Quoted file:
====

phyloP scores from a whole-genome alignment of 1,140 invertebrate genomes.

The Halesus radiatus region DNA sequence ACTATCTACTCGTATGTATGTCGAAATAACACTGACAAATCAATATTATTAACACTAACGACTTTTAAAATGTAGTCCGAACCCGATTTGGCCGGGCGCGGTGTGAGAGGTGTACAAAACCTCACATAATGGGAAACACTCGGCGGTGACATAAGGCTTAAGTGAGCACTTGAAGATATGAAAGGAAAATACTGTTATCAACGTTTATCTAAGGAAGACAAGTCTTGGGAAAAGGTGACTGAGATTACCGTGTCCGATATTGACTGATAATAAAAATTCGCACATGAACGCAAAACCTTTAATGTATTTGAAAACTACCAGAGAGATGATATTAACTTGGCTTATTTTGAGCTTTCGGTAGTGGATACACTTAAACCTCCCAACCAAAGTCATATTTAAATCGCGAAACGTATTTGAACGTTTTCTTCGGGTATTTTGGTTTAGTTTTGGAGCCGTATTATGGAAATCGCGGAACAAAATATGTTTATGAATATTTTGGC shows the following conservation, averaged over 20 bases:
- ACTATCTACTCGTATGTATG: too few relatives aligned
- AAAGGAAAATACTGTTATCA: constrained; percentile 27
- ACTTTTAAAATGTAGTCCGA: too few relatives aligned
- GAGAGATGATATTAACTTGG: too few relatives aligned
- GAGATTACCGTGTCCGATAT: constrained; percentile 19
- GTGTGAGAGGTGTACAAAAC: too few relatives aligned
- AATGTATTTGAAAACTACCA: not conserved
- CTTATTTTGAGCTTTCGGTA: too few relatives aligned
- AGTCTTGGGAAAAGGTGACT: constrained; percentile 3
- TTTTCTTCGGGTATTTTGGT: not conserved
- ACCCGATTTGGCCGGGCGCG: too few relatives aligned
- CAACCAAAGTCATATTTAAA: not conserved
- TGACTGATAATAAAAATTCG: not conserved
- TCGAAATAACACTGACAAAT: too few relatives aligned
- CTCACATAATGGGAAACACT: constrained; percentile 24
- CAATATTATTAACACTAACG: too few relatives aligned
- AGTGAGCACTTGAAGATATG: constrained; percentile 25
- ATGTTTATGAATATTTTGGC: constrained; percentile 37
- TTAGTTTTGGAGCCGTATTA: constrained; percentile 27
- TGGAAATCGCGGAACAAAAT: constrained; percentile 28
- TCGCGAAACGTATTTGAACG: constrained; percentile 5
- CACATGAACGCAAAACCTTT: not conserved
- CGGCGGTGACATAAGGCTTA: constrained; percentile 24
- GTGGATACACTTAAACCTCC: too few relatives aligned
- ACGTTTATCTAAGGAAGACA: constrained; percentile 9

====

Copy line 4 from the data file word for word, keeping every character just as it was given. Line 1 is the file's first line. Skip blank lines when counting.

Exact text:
- AAAGGAAAATACTGTTATCA: constrained; percentile 27